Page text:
Cook County special prosecutor Dan K. Webb announced Tuesday, February 11 that Smollett has been indicted on six counts of disorderly conduct for “making four separate false reports to Chicago Police Department officers related to his false claims that he was the victim of a hate crime, knowing that he was not the victim of a crime,” according to a press release from the special prosecutor’s office obtained by Oxygen.com.
This is, of course, referencing the now-infamous brutal assault Smollett claimed to be a victim of on Jan. 29, 2019. He had claimed that two masked assailants lambasted him with racial and homophobic slurs before pouring an unknown liquid over him and wrapping a noose around his neck. Just weeks after he filed the police report, law enforcement claimed that Smollett had paid brothers Olabinjo and Abimbola Osundairo to attack him in an effort to help his career.
The state attorney’s office charged Smollett in February 2019 with 16 counts of disorderly conduct but those charges were later dropped abruptly without public clarification, according to the Chicago Tribune.
Tina Glandian, one of the attorneys representing the actor, questioned the timing of the newest indictment in a statement provided to Deadline.
“The attempt to re-prosecute Mr. Smollett one year later on the eve of the Cook County State’s Attorney election is clearly all about politics not justice,” she said.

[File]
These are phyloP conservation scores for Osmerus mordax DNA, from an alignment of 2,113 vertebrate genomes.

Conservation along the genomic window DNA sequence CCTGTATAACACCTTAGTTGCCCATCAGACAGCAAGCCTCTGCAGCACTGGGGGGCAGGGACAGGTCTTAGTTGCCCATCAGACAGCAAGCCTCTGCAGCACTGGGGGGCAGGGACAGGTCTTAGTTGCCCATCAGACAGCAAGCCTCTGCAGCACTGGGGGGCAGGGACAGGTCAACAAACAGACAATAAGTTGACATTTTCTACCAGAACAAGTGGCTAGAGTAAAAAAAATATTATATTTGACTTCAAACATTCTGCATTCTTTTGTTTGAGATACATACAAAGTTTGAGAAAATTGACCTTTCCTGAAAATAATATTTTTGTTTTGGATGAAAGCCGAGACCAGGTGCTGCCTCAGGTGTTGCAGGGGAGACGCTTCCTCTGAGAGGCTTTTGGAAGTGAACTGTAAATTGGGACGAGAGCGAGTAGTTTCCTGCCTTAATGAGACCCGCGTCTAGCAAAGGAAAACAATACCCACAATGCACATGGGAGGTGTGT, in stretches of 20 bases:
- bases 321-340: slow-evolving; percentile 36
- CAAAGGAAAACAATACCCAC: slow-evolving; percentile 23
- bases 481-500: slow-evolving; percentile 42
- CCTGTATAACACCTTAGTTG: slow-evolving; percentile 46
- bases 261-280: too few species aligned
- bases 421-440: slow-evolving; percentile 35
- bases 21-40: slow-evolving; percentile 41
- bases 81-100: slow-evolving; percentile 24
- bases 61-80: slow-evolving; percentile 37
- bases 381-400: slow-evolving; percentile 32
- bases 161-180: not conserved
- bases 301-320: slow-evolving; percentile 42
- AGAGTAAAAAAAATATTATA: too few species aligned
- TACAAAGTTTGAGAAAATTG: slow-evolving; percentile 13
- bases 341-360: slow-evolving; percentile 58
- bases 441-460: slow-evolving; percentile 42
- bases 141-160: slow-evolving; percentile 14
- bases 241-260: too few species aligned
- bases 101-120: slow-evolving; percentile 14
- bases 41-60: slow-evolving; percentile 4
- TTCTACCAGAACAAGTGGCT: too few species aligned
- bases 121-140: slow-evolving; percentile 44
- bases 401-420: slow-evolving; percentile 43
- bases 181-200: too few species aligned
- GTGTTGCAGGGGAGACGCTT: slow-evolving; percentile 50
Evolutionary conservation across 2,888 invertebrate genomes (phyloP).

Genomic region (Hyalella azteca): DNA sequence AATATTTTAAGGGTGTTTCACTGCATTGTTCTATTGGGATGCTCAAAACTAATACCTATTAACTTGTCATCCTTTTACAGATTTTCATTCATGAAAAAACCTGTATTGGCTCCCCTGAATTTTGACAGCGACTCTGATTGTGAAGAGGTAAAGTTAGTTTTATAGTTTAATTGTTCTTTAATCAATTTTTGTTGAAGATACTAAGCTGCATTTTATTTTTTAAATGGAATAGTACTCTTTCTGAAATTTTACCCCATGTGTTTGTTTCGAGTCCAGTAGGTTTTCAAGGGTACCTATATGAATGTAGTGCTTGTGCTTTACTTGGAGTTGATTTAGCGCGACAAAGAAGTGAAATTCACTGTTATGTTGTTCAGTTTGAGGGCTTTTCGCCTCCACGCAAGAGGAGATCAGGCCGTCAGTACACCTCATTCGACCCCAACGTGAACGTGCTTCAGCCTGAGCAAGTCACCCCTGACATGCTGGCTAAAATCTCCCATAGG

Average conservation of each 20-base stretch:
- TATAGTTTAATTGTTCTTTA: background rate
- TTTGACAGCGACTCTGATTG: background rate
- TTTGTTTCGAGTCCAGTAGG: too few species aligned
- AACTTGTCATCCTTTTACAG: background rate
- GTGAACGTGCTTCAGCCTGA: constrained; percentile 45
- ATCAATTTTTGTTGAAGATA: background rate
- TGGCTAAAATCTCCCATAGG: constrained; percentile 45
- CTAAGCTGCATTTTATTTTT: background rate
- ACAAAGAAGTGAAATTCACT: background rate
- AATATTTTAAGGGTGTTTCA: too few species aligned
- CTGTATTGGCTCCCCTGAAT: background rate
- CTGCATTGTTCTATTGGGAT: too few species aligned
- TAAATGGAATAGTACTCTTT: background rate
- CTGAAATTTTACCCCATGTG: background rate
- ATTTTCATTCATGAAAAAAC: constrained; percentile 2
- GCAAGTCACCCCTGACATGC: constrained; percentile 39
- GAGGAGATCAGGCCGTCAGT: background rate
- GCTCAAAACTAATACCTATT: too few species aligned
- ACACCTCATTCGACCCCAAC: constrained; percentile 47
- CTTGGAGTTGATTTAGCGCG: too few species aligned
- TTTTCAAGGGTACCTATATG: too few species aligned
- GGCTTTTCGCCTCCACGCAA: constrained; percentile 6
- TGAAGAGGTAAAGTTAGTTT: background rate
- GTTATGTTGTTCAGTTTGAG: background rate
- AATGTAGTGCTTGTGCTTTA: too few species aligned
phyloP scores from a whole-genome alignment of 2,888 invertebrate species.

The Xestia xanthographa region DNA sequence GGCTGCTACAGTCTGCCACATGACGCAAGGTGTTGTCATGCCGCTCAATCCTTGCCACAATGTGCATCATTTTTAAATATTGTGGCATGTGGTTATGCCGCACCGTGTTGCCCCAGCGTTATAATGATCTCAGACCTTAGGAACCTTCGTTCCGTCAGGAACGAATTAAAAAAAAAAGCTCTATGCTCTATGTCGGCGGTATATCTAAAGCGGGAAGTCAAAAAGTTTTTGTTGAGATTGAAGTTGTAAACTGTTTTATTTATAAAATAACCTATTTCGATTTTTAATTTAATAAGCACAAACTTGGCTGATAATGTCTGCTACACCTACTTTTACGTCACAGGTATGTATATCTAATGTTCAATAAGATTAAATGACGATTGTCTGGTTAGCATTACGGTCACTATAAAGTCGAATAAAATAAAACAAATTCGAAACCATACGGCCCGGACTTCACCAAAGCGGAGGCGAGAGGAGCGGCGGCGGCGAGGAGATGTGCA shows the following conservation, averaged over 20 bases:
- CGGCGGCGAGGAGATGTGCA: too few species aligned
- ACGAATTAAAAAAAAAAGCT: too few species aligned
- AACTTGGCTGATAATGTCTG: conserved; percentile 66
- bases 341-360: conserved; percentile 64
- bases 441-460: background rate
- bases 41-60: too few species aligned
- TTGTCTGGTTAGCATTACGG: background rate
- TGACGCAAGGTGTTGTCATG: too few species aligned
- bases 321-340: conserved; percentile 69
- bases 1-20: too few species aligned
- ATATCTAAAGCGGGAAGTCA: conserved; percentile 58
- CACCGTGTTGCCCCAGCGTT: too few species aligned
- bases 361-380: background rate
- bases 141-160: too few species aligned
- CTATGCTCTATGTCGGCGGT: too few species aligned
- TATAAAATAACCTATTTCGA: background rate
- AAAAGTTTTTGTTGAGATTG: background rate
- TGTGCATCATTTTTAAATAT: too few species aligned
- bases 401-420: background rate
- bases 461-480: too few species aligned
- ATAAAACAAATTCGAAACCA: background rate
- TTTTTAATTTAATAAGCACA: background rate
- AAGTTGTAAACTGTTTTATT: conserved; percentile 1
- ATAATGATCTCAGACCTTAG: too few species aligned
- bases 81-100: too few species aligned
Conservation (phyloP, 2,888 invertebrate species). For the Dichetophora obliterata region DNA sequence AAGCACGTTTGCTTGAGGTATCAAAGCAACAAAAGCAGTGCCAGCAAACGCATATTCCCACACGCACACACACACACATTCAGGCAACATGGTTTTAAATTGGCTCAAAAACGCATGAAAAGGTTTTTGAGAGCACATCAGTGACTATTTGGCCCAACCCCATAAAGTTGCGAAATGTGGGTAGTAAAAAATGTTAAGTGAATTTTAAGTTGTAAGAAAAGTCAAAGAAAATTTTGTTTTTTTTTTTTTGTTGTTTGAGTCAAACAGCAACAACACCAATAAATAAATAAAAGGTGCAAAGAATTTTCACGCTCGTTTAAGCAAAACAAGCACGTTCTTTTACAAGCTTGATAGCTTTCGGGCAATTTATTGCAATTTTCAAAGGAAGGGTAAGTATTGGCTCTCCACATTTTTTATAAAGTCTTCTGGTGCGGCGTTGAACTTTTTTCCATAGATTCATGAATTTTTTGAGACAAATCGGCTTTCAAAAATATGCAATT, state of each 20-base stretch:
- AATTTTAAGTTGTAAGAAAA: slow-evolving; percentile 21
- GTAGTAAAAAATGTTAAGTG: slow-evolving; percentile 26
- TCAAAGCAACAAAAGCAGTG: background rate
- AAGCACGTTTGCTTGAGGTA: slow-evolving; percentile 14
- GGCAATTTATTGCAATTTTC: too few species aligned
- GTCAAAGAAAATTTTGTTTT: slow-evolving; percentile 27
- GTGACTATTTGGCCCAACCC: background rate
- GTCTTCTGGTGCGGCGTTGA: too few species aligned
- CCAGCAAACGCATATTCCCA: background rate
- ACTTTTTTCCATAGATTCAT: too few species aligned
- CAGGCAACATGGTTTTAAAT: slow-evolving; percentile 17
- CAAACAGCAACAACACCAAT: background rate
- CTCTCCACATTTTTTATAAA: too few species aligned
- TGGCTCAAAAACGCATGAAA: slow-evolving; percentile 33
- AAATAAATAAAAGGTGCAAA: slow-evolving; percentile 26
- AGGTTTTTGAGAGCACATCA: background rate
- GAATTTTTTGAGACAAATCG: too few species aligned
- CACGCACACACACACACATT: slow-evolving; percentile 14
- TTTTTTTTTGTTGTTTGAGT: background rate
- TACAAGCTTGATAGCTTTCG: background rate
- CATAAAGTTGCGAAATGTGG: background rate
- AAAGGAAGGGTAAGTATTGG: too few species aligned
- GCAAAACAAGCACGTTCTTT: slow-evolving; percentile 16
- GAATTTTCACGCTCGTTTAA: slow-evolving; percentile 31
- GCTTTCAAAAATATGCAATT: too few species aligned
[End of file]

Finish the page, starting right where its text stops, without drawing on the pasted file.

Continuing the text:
She did not immediately respond to Oxygen.com's request for comment.
Cook County State’s Attorney Kim Foxx and her supporters responded Tuesday to theories that the new indictment, filed months after her office dropped charges against the actor, may coincide with an upcoming election.
“We have an election that's coming up in the next five weeks," Foxx said, according to NBC5 Chicago. "I certainly would hope that the decision made in this case was based on the facts, the evidence, and the law."
However, she said she is supporting the indictment and will not challenge Webb’s decision.
“We will see how it plays out,” she said. “The special prosecutor is obviously going to look at the facts, the evidence and the law and made a decision to prosecute.”
Her campaign was a bit harsher though. They issued a statement Tuesday calling the timing of the new charges “James Comey-like timing," adding that they “can only be interpreted as the further politicization of the justice system, something voters in the era of Donald Trump should consider offensive,” the New York Times reports.
Foxx's office did not immediately respond to Oxygen.com's request for comment.
Foxx’s rival Donna More in the upcoming Cook County State's Attorney election race has suggested that Foxx’s previous decision to drop charges may have been incorrect.
"This can no longer be considered just an error in judgment or a disappointing lack of transparency,” she said. “There may be significant wrongdoing on the part of the State's Attorney."
After Smollett’s charges were dropped last year, he reportedly agreed to community service and his record was wiped clean, according to Fox32 in Chicago.
That decision was not only criticized, but it fueled conspiracy theories, BuzzFeed reported. It also sparked criticism of Foxx.
Prosecutors from Webb's office began investigating the incident back in August. Webb said the new charges are “in the interest of justice.”
Smollett is due to be arraigned Feb. 24.
Crime Time is your destination for true crime stories from around the world, breaking crime news, and information about Oxygen's original true crime shows and documentaries. Sign up for our Crime Time Newsletter and subscribe to our true crime podcast Martinis & Murder for all the best true crime content.